Planting a gobstopper tomato (Spring week at Wyevale Garden Centres)

Easter school holidays…many of us are into our last week of the vacation and there’s still a couple of days to fill with young children full of energy and raring to get out of the house.  Today it’s beautiful weather (for a change), making me think of gardens and the outdoors.

We’ve been doing a lot of work on our garden through the Autumn and winter ready for spring/summer.  We’ve been getting our two girls (aged 5 and 3) involved as much as possible, taking them with us to choose flowers, plants and shrubs and encouraging them to help us plant them.

Last week it was Spring Week at Wyevale Garden Centres across the country with many events taking place aimed at getting children involved in the hard and yet enjoyable work- the planting! Wyevale invited us to attend a ‘plant a gobstopper tomato’ activity at our local Wyevale centre in Altrincham.

What’s a gobstopper tomato I hear you ask? Turns out it’s a variety of tomato (and we’re looking forward to watching how they turn out!).

Our local centre is a great place to take the kids. It’s huge, has a soft play area and great cafe with packed lunch boxes for children.  We always take a trip there in the lead up to Christmas, when they have a huge variety of decorations available; they each get to choose one new decoration for the tree. They also love looking at the displays (there was a flashing unicorn last year which they were thrilled by).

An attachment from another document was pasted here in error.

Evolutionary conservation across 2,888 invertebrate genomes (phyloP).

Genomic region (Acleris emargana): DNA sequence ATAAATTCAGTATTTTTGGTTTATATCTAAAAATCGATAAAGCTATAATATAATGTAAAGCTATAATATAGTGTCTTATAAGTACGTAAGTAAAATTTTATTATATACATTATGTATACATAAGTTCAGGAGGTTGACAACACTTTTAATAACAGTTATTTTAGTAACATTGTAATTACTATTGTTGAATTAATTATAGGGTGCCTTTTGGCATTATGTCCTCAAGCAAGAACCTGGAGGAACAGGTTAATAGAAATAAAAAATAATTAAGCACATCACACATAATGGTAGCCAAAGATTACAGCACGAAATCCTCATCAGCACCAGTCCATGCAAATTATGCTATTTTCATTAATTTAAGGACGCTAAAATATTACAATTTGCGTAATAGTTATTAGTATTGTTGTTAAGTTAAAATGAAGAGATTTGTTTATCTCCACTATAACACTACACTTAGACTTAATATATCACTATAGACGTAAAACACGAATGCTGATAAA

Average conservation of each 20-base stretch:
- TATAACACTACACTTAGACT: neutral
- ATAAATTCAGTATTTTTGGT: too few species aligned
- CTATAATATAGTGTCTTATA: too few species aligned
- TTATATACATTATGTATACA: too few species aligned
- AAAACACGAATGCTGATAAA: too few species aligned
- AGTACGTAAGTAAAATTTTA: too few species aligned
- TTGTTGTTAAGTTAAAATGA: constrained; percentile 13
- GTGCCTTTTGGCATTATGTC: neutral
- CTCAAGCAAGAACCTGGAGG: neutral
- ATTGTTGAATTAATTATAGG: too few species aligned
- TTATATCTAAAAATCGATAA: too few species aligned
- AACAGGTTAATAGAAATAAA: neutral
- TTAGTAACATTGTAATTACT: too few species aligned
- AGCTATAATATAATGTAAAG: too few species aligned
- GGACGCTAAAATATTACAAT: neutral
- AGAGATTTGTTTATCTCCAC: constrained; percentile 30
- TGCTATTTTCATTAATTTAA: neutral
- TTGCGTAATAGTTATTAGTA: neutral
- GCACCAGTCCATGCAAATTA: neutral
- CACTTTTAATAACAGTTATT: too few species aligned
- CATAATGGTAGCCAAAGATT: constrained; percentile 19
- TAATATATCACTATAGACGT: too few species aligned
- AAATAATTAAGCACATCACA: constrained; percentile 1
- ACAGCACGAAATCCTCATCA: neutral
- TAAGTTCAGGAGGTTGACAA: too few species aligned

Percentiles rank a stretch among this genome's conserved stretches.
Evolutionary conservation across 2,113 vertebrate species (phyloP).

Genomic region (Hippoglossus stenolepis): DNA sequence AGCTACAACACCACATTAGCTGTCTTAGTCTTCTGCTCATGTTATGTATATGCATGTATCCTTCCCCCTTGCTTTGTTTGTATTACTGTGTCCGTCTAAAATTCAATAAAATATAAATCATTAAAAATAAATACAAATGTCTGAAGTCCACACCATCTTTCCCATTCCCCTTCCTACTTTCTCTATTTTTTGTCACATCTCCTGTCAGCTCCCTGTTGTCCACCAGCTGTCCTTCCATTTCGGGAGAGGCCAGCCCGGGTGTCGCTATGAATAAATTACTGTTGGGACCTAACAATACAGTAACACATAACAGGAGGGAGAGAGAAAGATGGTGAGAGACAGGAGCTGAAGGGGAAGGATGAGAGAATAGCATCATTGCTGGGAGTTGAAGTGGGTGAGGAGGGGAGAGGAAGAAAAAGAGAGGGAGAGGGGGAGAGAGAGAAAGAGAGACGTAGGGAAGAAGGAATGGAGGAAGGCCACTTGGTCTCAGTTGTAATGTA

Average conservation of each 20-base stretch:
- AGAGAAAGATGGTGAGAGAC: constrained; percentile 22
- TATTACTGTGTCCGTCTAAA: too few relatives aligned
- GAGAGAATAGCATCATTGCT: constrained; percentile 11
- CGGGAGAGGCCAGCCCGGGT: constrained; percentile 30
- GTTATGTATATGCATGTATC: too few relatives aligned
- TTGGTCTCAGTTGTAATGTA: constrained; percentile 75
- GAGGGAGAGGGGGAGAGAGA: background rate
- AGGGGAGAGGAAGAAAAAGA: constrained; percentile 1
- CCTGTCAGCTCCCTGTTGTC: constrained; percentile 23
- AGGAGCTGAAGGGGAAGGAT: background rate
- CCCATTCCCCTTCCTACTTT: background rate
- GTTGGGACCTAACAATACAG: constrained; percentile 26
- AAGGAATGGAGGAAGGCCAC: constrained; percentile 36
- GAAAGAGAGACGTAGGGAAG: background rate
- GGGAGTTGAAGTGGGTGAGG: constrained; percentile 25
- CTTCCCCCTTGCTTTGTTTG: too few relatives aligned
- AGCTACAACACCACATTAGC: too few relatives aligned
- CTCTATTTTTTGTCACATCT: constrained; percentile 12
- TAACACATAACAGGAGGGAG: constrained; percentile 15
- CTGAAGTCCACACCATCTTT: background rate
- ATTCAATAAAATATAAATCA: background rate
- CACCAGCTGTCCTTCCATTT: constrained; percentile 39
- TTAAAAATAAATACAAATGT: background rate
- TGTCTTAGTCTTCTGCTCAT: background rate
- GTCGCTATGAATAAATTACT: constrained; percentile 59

The ‘plant a gobstopper tomato’ activity was well planned and we enjoyed it.  The girls were given their own pot and variety of stickers to decorate it with.  Once they’d finished this, they filled their pot with compost.

Then the best bit: they chose their gobstopper tomato plant, made a little well and hunkered it down.  Finally, they decorated and drew on a tomato ‘face’, wrote their names on and stuck this in the pot too.

We then left with two happy children with their own personalised tomato plants, plus some springtime colouring sheets.

I think it’s great to get kids involved in gardening.  It’s creative, it helps them to learn about their environment and surroundings and it gets them outdoors.

We’re leaving our plants in a sunny indoor spot while they get a bit more robust, after which they’ll be a welcome addition in our developing garden!

 

gardening tomatoes
Spot the rhubarb…and free space for tomato plants…

Disclosure: We were invited to attend Wyevale’s Spring week free of charge. All opinions are my own. 

 

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Working Mum of two, living in Didsbury, Manchester, in a house which breeds washing, mushed up raisins and various toys in the brightest primary colours. Oh, and the odd empty wine glass.

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